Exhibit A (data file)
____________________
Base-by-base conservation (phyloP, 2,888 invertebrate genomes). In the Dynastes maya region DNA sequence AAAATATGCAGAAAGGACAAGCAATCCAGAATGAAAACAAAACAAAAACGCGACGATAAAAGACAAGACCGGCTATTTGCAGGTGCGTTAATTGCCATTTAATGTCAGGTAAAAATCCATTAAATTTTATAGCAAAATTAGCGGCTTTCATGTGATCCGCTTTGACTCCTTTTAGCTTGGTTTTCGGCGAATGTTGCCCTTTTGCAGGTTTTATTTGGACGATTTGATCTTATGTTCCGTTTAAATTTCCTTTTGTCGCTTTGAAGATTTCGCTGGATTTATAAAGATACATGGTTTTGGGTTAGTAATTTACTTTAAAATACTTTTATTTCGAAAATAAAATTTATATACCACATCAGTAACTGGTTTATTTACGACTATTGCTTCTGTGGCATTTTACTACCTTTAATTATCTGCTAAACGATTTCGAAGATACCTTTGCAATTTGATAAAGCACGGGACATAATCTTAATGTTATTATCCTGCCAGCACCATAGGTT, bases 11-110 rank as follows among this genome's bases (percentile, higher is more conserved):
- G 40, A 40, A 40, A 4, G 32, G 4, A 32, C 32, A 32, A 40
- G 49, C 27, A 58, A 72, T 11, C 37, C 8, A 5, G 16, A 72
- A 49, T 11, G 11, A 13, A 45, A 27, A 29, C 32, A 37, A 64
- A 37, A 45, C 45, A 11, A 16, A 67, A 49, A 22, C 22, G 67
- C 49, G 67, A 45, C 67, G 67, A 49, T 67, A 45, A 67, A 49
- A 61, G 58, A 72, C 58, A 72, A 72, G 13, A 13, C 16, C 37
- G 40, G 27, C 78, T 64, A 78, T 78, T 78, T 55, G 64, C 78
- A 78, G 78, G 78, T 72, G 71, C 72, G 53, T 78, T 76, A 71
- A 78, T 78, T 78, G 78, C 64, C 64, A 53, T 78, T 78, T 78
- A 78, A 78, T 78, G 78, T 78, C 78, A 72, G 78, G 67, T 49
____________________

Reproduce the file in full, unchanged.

Base-by-base conservation (phyloP, 2,888 invertebrate genomes). In the Dynastes maya region DNA sequence AAAATATGCAGAAAGGACAAGCAATCCAGAATGAAAACAAAACAAAAACGCGACGATAAAAGACAAGACCGGCTATTTGCAGGTGCGTTAATTGCCATTTAATGTCAGGTAAAAATCCATTAAATTTTATAGCAAAATTAGCGGCTTTCATGTGATCCGCTTTGACTCCTTTTAGCTTGGTTTTCGGCGAATGTTGCCCTTTTGCAGGTTTTATTTGGACGATTTGATCTTATGTTCCGTTTAAATTTCCTTTTGTCGCTTTGAAGATTTCGCTGGATTTATAAAGATACATGGTTTTGGGTTAGTAATTTACTTTAAAATACTTTTATTTCGAAAATAAAATTTATATACCACATCAGTAACTGGTTTATTTACGACTATTGCTTCTGTGGCATTTTACTACCTTTAATTATCTGCTAAACGATTTCGAAGATACCTTTGCAATTTGATAAAGCACGGGACATAATCTTAATGTTATTATCCTGCCAGCACCATAGGTT, bases 11-110 rank as follows among this genome's bases (percentile, higher is more conserved):
- G 40, A 40, A 40, A 4, G 32, G 4, A 32, C 32, A 32, A 40
- G 49, C 27, A 58, A 72, T 11, C 37, C 8, A 5, G 16, A 72
- A 49, T 11, G 11, A 13, A 45, A 27, A 29, C 32, A 37, A 64
- A 37, A 45, C 45, A 11, A 16, A 67, A 49, A 22, C 22, G 67
- C 49, G 67, A 45, C 67, G 67, A 49, T 67, A 45, A 67, A 49
- A 61, G 58, A 72, C 58, A 72, A 72, G 13, A 13, C 16, C 37
- G 40, G 27, C 78, T 64, A 78, T 78, T 78, T 55, G 64, C 78
- A 78, G 78, G 78, T 72, G 71, C 72, G 53, T 78, T 76, A 71
- A 78, T 78, T 78, G 78, C 64, C 64, A 53, T 78, T 78, T 78
- A 78, A 78, T 78, G 78, T 78, C 78, A 72, G 78, G 67, T 49